Last week comes Romeo the Sehuencas water frog to my inbox. Romeo is a very rare creature. He was thought to be the last of his type. No Juliet to be found anywhere, let alone on ‘yonder balcony’. Day after endless day, sad Romeo croaked out “Juliet, Juliet, wherefore art thou Juliet?” from his home in a Bolivian museum. Actually what he said was, “ribbet, ribbet, ribbet …” but where’s the poetry in that? Cutting to the chase, biologists had pretty much given up their search in the remote and inaccessible areas of Bolivia where said Juliet might have been found. Then behold! There she was. Juliet the miracle frog — a potential mate for our lonesome hero. Being the only two Sequencas water frogs in existence, it was set to be a fine romance and I’d love to be able to say, “and they both lived happily ever after”. But even for a frog with only one possible mate, the chemistry still has to be right. Imagine the pressure! Without mincing words, would you be prepared to shag some random stranger to preserve our species? Fine if it’s George Clooney.  Not so fine if … well, the list is endless. But then again, unlike Romeo, no one I know is faced with the decision to take one for the future of our species and it’s easy to be precious when we’re in no imminent danger of extinction … unless we keep  messing with our natural habitat that is. All joking aside, a lot is riding on our precious frog prince. Let’s hope the chemistry is there and they soon start producing copious numbers of wee froglets to perpetrate their froggy line.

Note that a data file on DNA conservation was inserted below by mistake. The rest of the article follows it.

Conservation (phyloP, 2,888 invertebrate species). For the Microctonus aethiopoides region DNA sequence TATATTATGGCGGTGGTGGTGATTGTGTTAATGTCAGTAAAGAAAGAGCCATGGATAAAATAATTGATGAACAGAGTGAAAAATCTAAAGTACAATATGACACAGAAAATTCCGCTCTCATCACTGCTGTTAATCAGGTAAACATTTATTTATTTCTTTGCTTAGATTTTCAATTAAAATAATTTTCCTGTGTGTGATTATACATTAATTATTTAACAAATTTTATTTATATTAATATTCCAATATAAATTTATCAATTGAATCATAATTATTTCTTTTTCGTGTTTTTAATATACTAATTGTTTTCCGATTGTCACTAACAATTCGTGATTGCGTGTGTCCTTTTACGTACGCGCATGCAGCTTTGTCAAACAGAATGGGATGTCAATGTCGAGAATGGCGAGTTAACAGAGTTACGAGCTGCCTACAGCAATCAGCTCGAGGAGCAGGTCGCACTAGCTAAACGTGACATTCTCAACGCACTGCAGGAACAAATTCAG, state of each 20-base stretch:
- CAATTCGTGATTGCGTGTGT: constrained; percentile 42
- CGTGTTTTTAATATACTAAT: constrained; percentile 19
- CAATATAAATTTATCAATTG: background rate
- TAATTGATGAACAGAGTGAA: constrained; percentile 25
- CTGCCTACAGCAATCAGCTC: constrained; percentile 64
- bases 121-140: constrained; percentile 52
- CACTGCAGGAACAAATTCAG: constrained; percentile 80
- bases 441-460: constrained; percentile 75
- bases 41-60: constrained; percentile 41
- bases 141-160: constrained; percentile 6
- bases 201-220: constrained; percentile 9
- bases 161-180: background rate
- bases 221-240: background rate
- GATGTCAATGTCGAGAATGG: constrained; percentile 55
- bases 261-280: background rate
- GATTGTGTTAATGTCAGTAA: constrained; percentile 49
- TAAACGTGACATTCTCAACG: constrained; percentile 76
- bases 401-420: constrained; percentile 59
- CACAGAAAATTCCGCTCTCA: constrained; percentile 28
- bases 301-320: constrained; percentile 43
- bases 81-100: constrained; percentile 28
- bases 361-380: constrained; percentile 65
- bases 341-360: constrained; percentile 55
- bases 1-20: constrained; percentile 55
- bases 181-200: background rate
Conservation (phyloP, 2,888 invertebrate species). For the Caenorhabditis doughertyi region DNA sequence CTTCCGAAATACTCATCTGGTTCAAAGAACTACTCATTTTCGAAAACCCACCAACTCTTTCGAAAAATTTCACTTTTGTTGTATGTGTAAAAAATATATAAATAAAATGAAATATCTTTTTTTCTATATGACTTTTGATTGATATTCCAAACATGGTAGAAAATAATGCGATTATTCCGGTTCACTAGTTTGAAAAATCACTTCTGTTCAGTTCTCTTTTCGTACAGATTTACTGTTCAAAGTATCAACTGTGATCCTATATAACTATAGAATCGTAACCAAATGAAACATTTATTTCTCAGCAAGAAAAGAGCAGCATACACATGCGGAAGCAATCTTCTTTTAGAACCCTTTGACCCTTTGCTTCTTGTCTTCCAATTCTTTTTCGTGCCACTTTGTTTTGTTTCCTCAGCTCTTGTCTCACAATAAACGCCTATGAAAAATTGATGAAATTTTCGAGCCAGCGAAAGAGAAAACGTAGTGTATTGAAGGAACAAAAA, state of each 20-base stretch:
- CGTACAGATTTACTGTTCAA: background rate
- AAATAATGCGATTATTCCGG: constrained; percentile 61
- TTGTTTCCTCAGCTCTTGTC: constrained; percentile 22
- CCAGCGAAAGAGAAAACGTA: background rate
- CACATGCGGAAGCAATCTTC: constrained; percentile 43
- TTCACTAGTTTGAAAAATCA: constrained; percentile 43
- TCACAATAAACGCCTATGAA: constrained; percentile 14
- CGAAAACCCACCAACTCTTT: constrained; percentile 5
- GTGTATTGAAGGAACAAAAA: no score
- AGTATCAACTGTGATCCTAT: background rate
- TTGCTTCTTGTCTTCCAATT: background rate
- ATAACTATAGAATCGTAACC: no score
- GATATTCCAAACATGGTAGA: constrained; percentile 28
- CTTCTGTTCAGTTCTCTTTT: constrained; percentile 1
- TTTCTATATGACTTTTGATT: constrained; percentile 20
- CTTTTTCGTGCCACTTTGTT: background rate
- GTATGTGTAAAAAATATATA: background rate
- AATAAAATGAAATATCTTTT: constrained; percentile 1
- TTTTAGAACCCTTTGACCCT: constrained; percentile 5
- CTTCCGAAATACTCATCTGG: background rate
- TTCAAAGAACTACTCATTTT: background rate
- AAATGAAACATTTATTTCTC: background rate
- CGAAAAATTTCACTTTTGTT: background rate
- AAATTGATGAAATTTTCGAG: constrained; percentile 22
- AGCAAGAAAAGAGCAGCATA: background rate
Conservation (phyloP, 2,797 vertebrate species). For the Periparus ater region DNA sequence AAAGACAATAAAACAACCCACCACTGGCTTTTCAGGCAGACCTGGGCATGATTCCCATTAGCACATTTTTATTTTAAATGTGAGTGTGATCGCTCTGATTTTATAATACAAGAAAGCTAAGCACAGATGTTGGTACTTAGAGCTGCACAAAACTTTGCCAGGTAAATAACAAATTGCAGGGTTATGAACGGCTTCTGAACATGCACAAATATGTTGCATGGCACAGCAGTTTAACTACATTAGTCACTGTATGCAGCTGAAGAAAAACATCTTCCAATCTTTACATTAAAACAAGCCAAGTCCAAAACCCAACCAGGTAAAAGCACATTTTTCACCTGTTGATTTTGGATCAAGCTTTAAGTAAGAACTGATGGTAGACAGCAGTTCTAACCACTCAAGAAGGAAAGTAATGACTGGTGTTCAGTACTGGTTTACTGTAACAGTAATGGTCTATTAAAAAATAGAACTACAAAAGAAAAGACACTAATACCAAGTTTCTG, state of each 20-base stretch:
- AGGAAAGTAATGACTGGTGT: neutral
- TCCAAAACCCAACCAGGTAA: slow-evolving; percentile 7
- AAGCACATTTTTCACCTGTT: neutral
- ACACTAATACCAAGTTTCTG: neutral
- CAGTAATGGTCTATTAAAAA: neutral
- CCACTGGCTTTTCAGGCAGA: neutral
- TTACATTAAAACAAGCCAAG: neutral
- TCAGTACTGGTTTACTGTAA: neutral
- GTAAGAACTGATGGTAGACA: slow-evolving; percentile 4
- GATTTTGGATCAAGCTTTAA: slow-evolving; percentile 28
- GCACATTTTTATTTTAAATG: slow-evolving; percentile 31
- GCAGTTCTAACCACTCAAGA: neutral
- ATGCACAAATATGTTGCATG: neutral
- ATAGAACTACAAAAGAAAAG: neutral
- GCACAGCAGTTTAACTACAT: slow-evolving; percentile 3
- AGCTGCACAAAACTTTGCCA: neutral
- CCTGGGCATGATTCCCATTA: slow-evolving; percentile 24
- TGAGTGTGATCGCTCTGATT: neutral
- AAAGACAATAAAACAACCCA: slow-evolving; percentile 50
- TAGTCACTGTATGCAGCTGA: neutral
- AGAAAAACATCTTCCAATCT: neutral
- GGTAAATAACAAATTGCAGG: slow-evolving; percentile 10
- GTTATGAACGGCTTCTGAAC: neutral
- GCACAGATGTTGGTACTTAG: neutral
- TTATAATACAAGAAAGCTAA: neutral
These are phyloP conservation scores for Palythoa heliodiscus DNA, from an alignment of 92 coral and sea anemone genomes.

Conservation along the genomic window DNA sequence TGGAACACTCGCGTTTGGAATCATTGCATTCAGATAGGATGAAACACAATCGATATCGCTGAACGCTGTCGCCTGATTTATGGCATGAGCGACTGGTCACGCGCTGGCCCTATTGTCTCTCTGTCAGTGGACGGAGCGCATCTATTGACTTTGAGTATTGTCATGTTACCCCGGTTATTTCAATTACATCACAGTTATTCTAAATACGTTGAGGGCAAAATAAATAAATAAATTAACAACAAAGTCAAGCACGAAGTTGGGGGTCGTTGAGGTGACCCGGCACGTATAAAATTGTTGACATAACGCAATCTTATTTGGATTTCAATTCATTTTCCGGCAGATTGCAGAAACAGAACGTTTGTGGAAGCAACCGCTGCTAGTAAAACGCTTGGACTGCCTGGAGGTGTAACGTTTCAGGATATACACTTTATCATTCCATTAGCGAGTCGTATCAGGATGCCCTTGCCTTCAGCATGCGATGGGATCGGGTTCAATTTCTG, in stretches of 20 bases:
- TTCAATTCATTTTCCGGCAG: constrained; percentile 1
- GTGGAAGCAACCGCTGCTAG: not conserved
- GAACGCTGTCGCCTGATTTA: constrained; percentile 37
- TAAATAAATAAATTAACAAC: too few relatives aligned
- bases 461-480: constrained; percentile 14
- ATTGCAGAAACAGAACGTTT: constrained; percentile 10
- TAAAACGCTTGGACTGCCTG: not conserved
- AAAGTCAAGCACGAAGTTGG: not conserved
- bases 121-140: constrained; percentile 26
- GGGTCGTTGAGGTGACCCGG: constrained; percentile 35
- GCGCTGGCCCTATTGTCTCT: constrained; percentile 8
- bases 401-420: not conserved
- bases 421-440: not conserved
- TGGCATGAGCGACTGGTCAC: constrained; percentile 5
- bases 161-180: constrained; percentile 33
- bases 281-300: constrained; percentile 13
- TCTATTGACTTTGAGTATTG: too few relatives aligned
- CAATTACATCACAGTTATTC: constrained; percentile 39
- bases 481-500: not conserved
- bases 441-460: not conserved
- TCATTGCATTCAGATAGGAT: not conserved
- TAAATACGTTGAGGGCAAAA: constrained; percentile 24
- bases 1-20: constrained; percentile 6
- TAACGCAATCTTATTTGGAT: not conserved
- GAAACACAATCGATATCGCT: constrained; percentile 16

But back to nice doctors. Apparently the simple things a doctor says to you can have an impact on your health outcomes. Even a brief reassurance can relieve symptoms faster. The reassurance is more efficacious when it’s said in a kindly manner rather than barked out as a “you’ll be fine” afterthought when you leave the surgery. You can’t quite get away from the fact that the doctor has to be skilled and competent as well as nice. However, most of us have been on the receiving end of one of those grumpy types whose you mistake me for someone who cares demeanour is more likely to cause you to lose the will to live altogether than get well. Their cool indifference renders you as articulate as … well .. a frog .. when you try to describe the pain that was giving you hell until it magically disappeared nano-seconds after you made the appointment..

Anyway, the conclusion of the research was that doctors who don’t connect with their patients my risk undermining a treatment’s success. Apparently doctor-patient rapport is much more than the sum of it’s feel good parts. It’s a important aspect of medical care that significantly affects a patient’s physical health. Are you kidding me? It really does feel like a statement of the bleeding obvious that someone who is kind and sympathetic as well as good at their job is likely to achieve a better result.